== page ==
BY Milena Tomic in Reviews | 28 JUL 16

Vanessa Maltese & Nathalie du Pasquier

Cooper Cole, Toronto, Canada

BY Milena Tomic in Reviews | 28 JUL 16

Before cofounding the Memphis group in 1981, Nathalie Du Pasquier lived and travelled in francophone Africa. There, the Bordeaux-born artist and designer learned the creative force of pattern, combining it with her interests in modern design and its precursors, such as the arts and crafts movement and the Wiener Werkstätte. Known for its kitschy colours and wacky geometries, Memphis also drew on art deco, pop and the Bauhaus aesthetic in its furniture, textiles, plastic laminates and other designs. Yet, none of this appears in the smaller room of Cooper Cole in Toronto, where greyscale and earthy tones pervade the six paintings on paper dated between 1998 and 2006. Those who remember Du Pasquier’s many-hued stripes, grids, zigzags, squiggles and other dynamic motifs will find them, instead, in the gallery’s second exhibition: Vanessa Maltese’s ‘Birds flew down to peck at the painted grapes’. Born in 1988, a year after Memphis disbanded and Du Pasquier adopted painting as her main pursuit, the Toronto-based Maltese mines this retro aesthetic in four, round oil panels rife with pictorial games and references to the medium’s history.

Nathalie du Pasquier, 2016, exhibition view, Cooper Cole, Toronto. Courtesy: the artist and Cooper Cole, Toronto

Du Pasquier likewise explores the tension between the flat picture plane and perspectival illusion. In Untitled (1999), a curve cuts across the top of the painting, demarcating either a table’s edge or the far wall of a room. Several objects seem to hover against a dark background, their indeterminate scale, light colours and lack of cast shadows all enhancing their flatness. The disembodied hand floating in the centre may figure viewers’ futile attempts to orient themselves within the unusually configured composition. Lower down, Du Pasquier has scored a bark-like pattern into the roughly applied oil paint, revealing both the white-grey paper beneath and some dark underpainting, recalling the energy of her signature patterns. It is no surprise to see Maltese painting similar lines to simulate woodgrain and other textures in her larger, smoother panels on view.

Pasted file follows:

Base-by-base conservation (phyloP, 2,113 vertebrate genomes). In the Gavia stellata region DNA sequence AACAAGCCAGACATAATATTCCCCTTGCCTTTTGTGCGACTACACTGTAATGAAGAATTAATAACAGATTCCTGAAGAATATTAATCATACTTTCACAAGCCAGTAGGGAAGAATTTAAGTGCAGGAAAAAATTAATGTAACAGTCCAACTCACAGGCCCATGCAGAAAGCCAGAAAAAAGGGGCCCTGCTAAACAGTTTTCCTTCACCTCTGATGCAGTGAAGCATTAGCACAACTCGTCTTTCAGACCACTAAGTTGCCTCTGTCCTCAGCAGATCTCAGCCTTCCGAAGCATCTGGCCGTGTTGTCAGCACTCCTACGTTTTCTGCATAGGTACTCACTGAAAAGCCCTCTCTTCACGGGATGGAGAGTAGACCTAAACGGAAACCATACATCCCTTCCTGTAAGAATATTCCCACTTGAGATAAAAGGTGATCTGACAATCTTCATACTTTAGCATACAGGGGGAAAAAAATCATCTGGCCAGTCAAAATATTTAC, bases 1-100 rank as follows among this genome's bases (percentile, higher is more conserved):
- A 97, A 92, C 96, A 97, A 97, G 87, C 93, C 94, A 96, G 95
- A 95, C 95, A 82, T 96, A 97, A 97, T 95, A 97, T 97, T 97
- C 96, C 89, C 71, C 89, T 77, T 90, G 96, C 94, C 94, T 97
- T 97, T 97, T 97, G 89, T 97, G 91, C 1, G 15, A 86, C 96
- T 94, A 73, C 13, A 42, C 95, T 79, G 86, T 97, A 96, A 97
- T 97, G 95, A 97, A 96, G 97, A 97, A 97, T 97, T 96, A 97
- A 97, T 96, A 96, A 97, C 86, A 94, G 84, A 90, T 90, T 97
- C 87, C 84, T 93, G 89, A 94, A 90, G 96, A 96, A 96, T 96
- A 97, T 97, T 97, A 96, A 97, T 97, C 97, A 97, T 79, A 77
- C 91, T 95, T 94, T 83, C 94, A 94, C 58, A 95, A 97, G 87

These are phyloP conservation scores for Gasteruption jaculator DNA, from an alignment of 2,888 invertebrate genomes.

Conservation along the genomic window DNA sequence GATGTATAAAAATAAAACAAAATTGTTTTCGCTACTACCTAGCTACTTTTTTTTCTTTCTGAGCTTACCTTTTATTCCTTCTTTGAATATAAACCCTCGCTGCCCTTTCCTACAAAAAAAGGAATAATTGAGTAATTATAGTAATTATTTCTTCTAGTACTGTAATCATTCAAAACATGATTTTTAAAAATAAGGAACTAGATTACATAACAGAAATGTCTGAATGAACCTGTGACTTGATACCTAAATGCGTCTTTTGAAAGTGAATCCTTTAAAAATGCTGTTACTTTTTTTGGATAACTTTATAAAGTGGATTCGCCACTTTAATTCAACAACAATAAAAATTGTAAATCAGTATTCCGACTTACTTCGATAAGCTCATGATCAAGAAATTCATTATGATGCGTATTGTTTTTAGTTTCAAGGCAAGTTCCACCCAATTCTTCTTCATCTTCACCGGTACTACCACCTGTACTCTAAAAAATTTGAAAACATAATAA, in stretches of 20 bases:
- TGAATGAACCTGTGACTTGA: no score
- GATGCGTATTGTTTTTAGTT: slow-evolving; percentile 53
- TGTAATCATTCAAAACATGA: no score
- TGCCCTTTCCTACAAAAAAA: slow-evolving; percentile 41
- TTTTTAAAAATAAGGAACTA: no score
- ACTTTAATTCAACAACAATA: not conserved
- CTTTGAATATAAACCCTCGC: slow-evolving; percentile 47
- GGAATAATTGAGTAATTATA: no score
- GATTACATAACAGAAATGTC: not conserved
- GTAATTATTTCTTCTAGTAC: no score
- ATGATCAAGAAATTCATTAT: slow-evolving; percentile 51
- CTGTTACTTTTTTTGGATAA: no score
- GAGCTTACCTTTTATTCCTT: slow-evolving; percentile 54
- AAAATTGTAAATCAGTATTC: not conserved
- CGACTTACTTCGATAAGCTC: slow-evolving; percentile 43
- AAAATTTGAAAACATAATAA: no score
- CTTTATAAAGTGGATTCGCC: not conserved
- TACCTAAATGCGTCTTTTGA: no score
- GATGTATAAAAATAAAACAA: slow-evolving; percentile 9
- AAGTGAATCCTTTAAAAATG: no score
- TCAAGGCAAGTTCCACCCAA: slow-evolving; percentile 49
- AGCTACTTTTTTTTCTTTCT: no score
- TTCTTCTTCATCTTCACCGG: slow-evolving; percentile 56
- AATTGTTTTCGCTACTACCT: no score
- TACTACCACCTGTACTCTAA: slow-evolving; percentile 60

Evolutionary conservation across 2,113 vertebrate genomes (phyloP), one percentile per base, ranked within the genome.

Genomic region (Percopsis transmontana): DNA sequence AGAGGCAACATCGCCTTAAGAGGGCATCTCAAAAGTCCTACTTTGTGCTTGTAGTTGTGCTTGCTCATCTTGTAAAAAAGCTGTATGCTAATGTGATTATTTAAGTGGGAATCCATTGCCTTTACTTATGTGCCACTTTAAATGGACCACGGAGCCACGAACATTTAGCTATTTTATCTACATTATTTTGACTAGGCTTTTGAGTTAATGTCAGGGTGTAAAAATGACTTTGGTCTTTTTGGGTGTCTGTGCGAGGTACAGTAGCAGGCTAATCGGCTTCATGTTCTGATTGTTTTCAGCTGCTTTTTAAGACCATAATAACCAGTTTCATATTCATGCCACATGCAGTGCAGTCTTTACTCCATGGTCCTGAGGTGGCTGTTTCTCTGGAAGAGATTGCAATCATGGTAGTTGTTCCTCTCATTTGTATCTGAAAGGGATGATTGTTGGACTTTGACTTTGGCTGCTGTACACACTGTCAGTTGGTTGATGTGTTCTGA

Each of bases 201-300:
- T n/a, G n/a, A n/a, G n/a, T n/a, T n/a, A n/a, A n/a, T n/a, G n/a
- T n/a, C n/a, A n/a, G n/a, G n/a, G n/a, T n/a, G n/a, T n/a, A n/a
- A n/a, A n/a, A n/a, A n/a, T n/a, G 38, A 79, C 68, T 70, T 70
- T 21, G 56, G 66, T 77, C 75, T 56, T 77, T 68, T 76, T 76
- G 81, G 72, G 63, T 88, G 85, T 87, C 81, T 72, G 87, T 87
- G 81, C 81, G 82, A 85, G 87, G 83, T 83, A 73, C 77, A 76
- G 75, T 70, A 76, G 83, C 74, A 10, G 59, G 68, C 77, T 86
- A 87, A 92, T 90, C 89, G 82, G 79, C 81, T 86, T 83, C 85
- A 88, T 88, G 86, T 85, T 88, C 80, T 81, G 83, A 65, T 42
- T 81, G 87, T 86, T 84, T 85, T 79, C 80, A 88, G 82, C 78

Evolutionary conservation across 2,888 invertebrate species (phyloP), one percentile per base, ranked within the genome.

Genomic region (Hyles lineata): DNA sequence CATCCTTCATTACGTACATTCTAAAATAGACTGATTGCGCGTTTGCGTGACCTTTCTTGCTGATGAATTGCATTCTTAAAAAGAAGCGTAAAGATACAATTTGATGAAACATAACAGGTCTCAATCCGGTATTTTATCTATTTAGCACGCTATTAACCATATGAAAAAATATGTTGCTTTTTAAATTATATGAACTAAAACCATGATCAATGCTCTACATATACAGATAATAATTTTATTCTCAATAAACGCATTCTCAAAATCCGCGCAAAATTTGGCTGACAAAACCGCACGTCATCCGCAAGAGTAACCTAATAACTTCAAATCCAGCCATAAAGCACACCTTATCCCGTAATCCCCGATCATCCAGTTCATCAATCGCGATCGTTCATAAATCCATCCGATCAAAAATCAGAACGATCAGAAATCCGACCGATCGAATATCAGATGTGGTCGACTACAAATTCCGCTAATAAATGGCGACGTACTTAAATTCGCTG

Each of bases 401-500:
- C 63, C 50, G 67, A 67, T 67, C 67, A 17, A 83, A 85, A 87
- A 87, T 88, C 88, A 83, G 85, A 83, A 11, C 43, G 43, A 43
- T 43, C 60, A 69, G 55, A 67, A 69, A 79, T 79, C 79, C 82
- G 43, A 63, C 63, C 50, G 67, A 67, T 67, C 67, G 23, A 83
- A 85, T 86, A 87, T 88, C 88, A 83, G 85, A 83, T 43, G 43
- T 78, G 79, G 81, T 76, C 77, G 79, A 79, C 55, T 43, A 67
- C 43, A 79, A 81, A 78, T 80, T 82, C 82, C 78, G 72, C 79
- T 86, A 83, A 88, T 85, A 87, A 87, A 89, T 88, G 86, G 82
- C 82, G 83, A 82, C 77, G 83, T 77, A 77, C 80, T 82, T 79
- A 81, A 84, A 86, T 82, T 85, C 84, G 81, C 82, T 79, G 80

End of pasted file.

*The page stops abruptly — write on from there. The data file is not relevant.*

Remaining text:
Nathalie du Pasquier, Untitled, 1999, oil on paper, 48 x 33 cm. Courtesy: the aritst and Cooper Cole, Toronto

Full of warring planes, Maltese’s circular paintings invite the beholder to peel them apart layer by layer. Pale grey and decorated with thin white lines, part of Capacity for self control (2016), for instance, looks stretched over the panel like rawhide over a drum, as if nailed to its red frame, fashioned from curved steel rods and adorned with a found red
hairclip. The fourth layer is a black quadrilateral whose shaded yellow edges create the illusion of volume, while the fifth evokes a many-patterned carpet or quilt, its bottom-left and top-right corners folded over a coral rectangle. Short black or grey diagonal lines, like stylized raindrops inserted at different planar depths, create further tension with the surrounding elements. When it comes to such excessive ornamentation, Maltese’s titular ‘capacity for self-control’ is never in question: to play with so many pictorial devices at once requires both subjective restraint and a mastery of painting’s rules. 

Vanessa Maltese, Capacity for self control, 2016, oil on panel and painted steel. Courtesy: the artist and Cooper Cole, Toronto

A pair of red shoes, which appears in a single sculptural work (Self portrait [company], 2016), provides one further illusion. In the exhibition text, Aryen Hoekstra links them to the 1948 ballet film The Red Shoes as well as to Kate Bush’s The Line, the Cross and the Curve (1993), a 50-minute music video featuring songs from the eponymous album and a fairy tale by Hans Christian Andersen. Maltese’s red shoes are not a ballerina’s pointe shoes but a pair of Converse sneakers cast in aluminium, painted in hyperrealist oil and seemingly discarded on the gallery floor. Like Du Pasquier, Maltese understands that we want to be tricked by the decorated surface, which both artists consider paramount to a work of art: style and content are inseparable.